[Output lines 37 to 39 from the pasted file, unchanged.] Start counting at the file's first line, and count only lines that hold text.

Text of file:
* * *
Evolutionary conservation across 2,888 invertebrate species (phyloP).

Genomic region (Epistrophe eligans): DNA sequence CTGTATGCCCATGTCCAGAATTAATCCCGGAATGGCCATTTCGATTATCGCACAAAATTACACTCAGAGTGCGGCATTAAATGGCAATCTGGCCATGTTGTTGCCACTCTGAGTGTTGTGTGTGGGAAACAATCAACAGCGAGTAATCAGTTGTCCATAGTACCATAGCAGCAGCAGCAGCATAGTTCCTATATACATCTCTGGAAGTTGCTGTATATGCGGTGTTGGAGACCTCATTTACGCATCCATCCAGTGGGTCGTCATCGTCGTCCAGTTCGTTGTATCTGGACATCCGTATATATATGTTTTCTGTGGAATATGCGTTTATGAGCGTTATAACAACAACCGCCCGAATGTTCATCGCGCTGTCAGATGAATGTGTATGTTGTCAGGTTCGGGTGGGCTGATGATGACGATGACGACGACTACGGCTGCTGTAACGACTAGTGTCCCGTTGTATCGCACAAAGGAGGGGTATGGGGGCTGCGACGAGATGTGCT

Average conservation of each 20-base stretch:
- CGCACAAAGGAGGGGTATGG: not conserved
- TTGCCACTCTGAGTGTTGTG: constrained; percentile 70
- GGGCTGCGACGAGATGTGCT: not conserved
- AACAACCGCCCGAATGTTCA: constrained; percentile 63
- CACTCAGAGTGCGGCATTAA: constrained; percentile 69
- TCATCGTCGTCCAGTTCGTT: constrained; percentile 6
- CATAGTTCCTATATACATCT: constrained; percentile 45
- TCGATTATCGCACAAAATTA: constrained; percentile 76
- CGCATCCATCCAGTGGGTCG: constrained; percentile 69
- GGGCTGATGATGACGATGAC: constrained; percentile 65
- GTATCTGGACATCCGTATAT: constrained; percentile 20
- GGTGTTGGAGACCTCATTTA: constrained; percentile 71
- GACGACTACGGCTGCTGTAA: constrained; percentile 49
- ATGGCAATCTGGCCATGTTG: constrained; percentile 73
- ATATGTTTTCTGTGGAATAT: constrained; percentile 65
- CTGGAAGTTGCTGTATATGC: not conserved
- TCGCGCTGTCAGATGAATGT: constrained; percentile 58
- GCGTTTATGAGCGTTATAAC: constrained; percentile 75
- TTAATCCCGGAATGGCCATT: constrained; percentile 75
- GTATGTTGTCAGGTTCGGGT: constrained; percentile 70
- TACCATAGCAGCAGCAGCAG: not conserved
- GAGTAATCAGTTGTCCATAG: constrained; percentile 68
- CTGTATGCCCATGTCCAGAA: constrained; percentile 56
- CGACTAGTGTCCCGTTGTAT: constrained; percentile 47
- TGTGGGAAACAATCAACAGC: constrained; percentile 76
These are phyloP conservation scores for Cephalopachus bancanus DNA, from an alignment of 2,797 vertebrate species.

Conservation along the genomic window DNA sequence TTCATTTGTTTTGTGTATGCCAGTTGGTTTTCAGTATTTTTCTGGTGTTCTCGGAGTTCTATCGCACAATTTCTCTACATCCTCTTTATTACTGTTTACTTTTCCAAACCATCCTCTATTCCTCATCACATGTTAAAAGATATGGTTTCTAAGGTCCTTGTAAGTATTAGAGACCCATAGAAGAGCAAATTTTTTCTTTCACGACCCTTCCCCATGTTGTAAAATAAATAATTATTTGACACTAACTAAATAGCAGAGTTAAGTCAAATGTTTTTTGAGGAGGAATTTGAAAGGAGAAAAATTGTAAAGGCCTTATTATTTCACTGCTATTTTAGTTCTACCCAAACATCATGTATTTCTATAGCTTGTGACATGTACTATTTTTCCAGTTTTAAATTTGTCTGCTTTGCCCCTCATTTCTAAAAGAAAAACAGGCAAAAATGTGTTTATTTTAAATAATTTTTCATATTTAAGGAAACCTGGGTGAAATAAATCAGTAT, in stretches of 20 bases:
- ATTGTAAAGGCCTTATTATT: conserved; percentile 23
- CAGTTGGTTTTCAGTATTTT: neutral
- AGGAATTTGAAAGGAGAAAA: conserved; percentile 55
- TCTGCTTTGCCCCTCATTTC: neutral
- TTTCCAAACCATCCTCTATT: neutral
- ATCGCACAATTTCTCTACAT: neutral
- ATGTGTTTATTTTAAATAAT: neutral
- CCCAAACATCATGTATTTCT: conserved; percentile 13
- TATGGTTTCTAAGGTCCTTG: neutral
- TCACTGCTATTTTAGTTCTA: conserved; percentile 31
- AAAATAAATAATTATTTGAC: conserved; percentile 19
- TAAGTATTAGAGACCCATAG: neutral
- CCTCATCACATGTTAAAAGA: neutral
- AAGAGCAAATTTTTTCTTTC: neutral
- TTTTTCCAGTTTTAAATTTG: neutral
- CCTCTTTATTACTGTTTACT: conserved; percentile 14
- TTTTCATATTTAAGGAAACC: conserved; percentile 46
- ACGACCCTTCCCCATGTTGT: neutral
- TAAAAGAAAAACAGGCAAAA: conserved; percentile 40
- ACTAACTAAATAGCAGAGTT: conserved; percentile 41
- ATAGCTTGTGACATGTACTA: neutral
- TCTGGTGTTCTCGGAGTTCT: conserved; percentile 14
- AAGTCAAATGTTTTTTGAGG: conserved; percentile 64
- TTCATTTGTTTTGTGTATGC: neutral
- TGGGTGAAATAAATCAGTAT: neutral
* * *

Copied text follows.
- ATGTGTTTATTTTAAATAAT: neutral
- CCCAAACATCATGTATTTCT: conserved; percentile 13
- TATGGTTTCTAAGGTCCTTG: neutral